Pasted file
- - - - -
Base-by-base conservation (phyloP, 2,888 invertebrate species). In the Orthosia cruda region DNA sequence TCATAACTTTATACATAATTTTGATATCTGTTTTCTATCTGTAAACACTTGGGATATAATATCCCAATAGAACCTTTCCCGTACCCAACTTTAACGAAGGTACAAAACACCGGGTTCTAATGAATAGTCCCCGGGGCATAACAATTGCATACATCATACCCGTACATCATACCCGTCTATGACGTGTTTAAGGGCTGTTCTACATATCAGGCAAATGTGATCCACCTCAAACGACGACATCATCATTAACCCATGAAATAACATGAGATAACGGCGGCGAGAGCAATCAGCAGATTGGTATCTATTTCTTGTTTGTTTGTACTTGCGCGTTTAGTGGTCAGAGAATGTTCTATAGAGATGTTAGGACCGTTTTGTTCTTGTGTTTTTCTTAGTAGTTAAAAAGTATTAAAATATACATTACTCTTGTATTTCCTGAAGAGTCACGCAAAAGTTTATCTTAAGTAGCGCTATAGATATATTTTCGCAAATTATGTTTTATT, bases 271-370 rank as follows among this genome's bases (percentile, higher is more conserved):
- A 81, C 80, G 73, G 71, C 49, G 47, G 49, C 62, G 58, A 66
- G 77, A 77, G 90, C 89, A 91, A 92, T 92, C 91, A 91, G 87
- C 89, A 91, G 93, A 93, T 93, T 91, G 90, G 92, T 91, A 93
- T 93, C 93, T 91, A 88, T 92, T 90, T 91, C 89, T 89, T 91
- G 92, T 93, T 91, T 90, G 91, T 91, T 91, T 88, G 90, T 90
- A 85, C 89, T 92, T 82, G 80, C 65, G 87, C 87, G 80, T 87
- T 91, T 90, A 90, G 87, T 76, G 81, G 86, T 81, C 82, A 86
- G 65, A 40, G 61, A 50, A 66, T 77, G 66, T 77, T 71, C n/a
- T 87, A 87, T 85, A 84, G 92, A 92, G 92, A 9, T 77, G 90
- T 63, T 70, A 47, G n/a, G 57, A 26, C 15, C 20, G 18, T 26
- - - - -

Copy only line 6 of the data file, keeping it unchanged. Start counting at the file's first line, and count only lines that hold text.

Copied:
- G 92, T 93, T 91, T 90, G 91, T 91, T 91, T 88, G 90, T 90